Rose is no fan of steroids ... or lying

BILL HARRIS -- Toronto Sun

, Last Updated: 8:52 AM ET

It was all over the television on Thursday and Jalen Rose watched virtually every minute of it. Even though Rose is a basketball player, he took great interest in the U.S. congressional hearings on the subject of steroid abuse in Major League Baseball.

And all things considered, the veteran Raptor said baseball executives and players have no one to blame but themselves for the bad publicity.

"For the athletes involved, I think it's a shame -- in particular Mark McGwire (who) just doesn't own up to the fact that he committed the act, which he's probably ashamed of," Rose said yesterday.

"Since (McGwire) is done playing, he should take the stance that, 'I'm going to tell people not to do it,' as opposed to, 'I'm not going to talk about the past,' when we already know about the past in detail.

"Everybody is putting themselves in the position of being criticized, instead of being men and saying, 'I did it, but I won't encourage anybody else to do it.'"

Rose is a rarity among pro athletes in that he actually takes an interest in current events that extend beyond his chosen sport. If you ask Rose a question regarding just about anything, he is familiar with the subject and always has a thoughtful opinion.

A U.S. congressional committee took on the steroids issue in the wake of a controversial book by ex-Blue Jay Jose Canseco, in which he detailed alleged steroid use by himself and others. McGwire and Canseco were among the players and ex-players who testified before the committee on Thursday, along with Rafael Palmeiro, Sammy Sosa and Frank Thomas.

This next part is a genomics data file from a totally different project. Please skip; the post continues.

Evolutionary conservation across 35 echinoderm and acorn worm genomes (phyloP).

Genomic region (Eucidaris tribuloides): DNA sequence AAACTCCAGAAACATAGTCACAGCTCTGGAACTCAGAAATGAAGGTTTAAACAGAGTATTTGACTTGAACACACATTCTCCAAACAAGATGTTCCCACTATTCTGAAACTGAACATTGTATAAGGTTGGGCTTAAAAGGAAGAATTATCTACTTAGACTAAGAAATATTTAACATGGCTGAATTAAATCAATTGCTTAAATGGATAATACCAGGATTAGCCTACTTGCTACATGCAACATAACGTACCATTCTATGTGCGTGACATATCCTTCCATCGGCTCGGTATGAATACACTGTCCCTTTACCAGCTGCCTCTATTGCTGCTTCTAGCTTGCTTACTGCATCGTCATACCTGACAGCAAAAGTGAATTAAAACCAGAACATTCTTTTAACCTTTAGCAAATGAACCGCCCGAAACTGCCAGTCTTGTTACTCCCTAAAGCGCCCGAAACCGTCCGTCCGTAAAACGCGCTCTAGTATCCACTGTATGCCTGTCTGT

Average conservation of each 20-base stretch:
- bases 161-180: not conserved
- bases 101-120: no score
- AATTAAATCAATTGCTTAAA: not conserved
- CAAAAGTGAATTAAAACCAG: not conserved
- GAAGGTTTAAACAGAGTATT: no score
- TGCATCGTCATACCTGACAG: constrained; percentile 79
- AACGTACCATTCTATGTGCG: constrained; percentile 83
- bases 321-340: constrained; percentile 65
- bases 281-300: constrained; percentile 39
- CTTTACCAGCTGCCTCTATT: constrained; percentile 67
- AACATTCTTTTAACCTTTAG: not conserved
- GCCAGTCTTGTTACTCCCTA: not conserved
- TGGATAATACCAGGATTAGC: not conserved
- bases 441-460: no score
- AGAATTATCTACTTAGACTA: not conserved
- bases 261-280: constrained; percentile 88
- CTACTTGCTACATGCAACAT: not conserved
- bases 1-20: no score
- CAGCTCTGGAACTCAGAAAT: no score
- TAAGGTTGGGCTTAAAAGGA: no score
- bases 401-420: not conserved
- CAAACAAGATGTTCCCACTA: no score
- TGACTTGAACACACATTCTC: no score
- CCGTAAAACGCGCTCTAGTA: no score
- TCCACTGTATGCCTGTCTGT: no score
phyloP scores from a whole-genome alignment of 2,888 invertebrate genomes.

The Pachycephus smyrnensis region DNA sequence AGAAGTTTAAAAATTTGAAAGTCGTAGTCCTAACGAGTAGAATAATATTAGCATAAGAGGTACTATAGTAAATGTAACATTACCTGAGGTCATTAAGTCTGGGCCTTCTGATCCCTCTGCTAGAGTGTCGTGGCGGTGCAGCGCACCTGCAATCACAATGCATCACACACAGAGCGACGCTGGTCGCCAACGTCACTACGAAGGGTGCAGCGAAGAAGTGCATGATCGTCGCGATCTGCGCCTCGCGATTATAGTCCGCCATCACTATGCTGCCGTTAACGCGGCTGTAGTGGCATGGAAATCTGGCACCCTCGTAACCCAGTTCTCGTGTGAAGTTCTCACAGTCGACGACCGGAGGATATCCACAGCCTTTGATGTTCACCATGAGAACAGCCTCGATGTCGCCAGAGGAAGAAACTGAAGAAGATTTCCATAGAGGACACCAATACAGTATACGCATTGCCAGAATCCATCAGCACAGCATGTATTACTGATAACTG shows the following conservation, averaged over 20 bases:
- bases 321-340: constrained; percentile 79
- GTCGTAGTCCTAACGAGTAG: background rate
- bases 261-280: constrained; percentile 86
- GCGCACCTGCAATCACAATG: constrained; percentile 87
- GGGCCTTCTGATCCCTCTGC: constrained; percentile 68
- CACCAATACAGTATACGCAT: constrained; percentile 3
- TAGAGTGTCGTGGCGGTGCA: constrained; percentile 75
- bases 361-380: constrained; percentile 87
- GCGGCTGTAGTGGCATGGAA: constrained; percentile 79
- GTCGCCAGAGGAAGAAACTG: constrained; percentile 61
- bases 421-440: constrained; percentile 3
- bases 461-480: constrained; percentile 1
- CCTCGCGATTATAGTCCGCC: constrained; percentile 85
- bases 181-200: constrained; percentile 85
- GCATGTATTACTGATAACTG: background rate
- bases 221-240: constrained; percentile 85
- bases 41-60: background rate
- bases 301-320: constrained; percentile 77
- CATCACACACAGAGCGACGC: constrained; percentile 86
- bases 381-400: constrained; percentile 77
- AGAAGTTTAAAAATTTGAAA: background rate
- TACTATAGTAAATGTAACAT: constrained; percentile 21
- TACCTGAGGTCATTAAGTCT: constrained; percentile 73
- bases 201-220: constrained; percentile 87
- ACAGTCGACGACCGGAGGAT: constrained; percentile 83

Palmeiro, Sosa and Thomas all made the laughable claim that they never used steroids. And while Canseco openly has admitted his steroid use, McGwire walked a fine line, declining to admit he took steroids but not denying it, either.

It was an ugly day for pro sports and Rose knows it.

"People have to understand the basics of athletics is fair play," said Rose, whose Raptors visited the Detroit Pistons last night. "That's why we shake hands after every event. I line up against you, whether it's middle school, high school, college, pro, and I try to beat you. But when it's over, I understand that you did not necessarily have an unfair advantage over me."

But unfair advantages apparently became commonplace in baseball, whose head honchos looked the other way to salvage the excitement of record home-run totals.

"It wasn't illegal, but it got out of hand," Rose said of the steroids plague. "Baseball put itself in the position of being criticized because any time you have a five-strike policy (for progressive punishments), people think you're willing to allow that situation to snowball before you actually put a stop to it. If they had come up with a harsh penalty from the beginning, they wouldn't be facing so much scrutiny now."

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The NBA's collective bargaining agreement with its players runs out at the end of this season. When asked last month about the steroids scandal in baseball, NBA commissioner David Stern said he would like his sport to adopt a policy that precludes the mere question of steroids being a serious problem in basketball.

So, are steroids a serious problem in basketball?

"I think enhancements are an issue anywhere that is competitive," Rose said. "Any time you're trying to compete against the next person for a job, for a position, for a contract, for a victory, people are willing to do whatever it takes to get an edge."

In other words, strong rules and deterrents must be in place. But strong rules and deterrents must exist in every corner of society.

Pro athletes are no better, or worse, than the rest of us. Regardless of the situation, a certain percentage of the population is going to cheat if they think they can get away with it.

As Rose summed up: "That's a life trait more than it is a sports trait."


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